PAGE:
Discover the cosmos! Each day a different image or photograph of our fascinating universe is featured, along with a brief explanation written by a professional astronomer.
2001 May 2
Explanation: More than 100 billion boulders may be swarming in the disk around nearby star HD 100546. In a scene thought similar to the early years of our own Solar System, ever larger rocks are growing by colliding and accreting dust as the messy business of planet formation appears to be underway. For an Earth-like planet in such a hostile environment, the sky would be lit continuously with streaking meteors and the ground would rumble continuously with impacts. Pictured above, the swirling disk of dust, gas, and rocks of HD 100546 is visible as the dark region surrounding the image center. The bright light and six-pointed diffraction spikes from the central star have been removed from the false-color image. HD 100546 is visible with binoculars towards the southern constellation of Musca, and is a relatively nearby 335 light-years away. Similar planet-building systems, dubbed proplyds, have recently been found in Orion, where many emerging planets there must survive the boiling radiations of neighboring bright stars.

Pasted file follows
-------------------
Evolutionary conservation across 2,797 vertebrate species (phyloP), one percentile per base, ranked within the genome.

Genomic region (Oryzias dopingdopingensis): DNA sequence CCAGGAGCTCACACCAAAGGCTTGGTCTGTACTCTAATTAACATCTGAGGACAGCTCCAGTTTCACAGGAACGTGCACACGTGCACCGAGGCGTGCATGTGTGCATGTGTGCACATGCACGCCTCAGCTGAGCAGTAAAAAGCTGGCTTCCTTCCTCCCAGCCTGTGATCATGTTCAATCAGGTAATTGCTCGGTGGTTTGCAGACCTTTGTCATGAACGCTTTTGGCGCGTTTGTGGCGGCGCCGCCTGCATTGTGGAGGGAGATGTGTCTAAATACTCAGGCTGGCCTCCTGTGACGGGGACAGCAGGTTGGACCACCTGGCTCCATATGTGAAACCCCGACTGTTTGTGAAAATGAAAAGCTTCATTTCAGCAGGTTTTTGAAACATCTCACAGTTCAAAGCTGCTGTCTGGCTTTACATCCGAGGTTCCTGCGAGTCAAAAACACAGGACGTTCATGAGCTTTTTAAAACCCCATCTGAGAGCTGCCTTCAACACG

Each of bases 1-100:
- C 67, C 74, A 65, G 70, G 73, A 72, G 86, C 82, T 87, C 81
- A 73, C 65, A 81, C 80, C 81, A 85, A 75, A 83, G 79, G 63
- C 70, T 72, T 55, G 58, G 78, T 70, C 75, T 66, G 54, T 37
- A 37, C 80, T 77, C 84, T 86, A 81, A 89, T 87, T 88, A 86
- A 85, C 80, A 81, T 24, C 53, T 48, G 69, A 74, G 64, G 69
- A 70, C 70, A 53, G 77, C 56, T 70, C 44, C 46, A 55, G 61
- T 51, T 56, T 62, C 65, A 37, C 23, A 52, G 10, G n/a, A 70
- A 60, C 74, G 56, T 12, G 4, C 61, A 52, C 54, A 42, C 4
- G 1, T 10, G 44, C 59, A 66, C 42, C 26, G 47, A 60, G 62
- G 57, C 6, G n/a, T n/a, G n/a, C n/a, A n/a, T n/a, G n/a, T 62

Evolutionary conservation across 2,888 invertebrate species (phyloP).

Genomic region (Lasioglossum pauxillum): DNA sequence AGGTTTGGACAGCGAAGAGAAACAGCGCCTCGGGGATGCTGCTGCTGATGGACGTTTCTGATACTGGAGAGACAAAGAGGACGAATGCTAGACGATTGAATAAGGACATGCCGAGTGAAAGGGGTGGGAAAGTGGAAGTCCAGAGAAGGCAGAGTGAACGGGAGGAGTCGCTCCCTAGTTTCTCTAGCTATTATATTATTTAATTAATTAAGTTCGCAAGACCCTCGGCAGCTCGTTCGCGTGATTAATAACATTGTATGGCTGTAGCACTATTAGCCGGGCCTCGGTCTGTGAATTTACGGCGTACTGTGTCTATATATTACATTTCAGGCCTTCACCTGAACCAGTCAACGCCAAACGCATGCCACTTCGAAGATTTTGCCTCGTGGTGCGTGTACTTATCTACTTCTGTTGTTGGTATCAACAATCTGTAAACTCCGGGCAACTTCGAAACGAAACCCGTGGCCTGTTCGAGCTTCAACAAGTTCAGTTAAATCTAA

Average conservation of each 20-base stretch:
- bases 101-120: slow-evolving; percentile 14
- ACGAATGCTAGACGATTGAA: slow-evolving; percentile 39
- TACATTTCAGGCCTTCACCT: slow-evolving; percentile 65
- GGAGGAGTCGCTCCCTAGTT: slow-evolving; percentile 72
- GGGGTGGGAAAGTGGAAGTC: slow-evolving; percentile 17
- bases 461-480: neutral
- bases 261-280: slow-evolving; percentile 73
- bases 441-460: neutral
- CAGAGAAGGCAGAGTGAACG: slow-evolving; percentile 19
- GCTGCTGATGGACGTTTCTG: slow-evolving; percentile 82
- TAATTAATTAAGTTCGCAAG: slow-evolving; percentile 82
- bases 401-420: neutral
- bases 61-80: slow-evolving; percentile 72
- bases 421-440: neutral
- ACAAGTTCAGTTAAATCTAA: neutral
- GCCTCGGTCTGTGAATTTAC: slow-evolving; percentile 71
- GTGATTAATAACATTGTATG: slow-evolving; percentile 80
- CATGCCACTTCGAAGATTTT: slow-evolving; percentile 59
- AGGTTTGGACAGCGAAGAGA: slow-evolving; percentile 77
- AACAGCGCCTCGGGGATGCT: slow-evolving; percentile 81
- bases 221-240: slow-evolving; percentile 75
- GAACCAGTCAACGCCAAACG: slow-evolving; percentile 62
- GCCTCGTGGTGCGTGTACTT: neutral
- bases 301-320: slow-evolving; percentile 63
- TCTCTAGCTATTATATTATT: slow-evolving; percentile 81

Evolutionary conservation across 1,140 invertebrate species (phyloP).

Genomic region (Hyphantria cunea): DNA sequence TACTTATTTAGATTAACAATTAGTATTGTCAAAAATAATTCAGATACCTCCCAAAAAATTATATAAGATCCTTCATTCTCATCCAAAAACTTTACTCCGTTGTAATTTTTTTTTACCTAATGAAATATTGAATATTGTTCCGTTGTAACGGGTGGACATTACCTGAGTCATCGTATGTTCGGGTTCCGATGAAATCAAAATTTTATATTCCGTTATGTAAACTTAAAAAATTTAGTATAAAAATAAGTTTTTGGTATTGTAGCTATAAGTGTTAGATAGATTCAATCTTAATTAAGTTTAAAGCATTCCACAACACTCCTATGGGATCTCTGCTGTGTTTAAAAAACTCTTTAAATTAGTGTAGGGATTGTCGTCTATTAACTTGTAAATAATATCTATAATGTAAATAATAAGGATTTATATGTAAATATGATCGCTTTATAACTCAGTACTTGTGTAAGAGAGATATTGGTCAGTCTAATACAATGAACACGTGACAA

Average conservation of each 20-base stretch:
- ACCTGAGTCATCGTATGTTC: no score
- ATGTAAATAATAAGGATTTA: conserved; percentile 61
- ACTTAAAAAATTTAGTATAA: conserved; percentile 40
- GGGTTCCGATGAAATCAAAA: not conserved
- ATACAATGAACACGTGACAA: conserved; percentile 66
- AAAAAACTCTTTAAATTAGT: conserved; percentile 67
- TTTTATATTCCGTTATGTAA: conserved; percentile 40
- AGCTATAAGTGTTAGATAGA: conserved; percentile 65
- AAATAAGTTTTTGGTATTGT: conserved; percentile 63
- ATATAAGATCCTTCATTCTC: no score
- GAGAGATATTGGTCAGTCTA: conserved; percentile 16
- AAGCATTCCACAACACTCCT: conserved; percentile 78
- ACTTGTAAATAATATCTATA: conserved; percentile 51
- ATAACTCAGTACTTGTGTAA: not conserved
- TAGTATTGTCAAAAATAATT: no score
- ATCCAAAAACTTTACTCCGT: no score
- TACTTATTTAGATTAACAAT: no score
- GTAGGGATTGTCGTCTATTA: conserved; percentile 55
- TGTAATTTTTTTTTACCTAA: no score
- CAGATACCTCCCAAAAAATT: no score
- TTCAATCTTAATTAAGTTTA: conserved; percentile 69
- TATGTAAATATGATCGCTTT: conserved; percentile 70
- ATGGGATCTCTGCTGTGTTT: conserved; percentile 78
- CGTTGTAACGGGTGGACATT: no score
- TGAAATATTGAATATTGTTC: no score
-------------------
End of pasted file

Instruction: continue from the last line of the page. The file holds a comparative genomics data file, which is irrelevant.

Authors & editors:
Jerry Bonnell (USRA)
NASA Technical Rep.: Jay Norris. Specific rights apply.
A service of: LHEA at NASA/ GSFC
& Michigan Tech. U.